SACRAMENTO (AP) — California’s incoming governor said Tuesday his transition started with a “reality check” as the state contended with a mass shooting and two deadly wildfires.
Lt. Gov. Gavin Newsom appeared alongside fellow Democrat and outgoing Gov. Jerry Brown for the first time since he was elected California’s 40th governor last week.
“That puts everything in perspective,” Newsom said of the tragedies, standing behind a large brass bear that former Gov. Arnold Schwarzenegger installed in front of the governor’s office during his tenure.
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Newsom said he’s focused for now on staffing his administration. The governor appoints hundreds of people who serve at top levels of state agencies and departments. He announced last week that he’d picked former Hillary Clinton aide Ann O’Leary to be his chief of staff and Ana Matosantos, a former chief of finance for the state, to be his cabinet secretary.
He and Brown did not offer details of their discussions.
“Pick an issue. We’ve had a chance to dialogue at least broadly about it,” Newsom said.
With fires raging on both ends of California, one of them the deadliest and most destructive in the state’s history, Newsom sidestepped questions about what action should be taken against utilities if their equipment is found to be responsible. The fires started near the time and place where Southern California Edison and Pacific Gas & Electric reported equipment irregularities, but no cause has been determined.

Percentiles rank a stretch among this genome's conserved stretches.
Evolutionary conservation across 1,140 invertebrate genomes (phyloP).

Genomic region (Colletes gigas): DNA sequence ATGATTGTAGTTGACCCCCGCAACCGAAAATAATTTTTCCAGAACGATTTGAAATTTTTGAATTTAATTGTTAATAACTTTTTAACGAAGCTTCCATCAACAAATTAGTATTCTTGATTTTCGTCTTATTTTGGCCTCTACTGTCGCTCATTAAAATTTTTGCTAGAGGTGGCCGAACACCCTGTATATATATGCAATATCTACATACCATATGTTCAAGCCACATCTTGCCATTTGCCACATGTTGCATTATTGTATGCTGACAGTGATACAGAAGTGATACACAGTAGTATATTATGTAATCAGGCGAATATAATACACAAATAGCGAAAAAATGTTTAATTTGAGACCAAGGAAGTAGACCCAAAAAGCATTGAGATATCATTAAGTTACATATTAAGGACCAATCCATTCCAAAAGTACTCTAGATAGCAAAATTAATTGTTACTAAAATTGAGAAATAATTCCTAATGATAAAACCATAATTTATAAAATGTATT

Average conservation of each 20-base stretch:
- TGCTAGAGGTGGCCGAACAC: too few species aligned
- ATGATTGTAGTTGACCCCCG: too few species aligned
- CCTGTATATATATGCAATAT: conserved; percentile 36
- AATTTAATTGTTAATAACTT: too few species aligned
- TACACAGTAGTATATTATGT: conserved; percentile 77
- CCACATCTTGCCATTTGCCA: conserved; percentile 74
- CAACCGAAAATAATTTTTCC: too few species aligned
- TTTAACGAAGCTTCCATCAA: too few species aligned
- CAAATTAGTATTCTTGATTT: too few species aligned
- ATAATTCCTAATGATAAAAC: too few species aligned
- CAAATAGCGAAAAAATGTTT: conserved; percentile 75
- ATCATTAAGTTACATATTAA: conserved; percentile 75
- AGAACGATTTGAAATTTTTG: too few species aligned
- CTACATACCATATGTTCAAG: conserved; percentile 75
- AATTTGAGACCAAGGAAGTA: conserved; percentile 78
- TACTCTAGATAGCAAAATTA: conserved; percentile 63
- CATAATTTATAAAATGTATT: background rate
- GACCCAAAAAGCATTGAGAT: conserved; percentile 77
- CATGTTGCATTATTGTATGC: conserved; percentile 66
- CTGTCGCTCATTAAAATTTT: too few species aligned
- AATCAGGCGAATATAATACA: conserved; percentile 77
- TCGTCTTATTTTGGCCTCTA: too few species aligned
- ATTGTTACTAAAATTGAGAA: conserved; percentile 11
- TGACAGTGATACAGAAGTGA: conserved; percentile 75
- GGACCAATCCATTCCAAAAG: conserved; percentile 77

“I’m going to assess the facts first before I opine,” he said.
Newsom called legislation enacted last year to improve forest management and protect utilities from financial ruin “a good first step, obviously a work in progress.” The measure included money to clear dead trees from fire-prone areas and made it easier for utilities to pass along the costs of wildfire lawsuits to their customers. California is one of two states with a legal standard that holds utilities entirely liable if their equipment causes a wildfire.
Brown said California is “pretty well maxed out” from fighting several deadly wildfires and he’s grateful for the help from surrounding states and the federal government.
He said the state is doing everything possible to prevent fires, but “some things only God can do.”
“This is unprecedented, or what I call the new abnormal,” Brown said. “The winds are faster, the temperatures are hotter. The soil and vegetation is dryer. This is unprecedented. And it’s a tragedy, and we as human beings have to be humble in the face of it, but also resolute and determined.”
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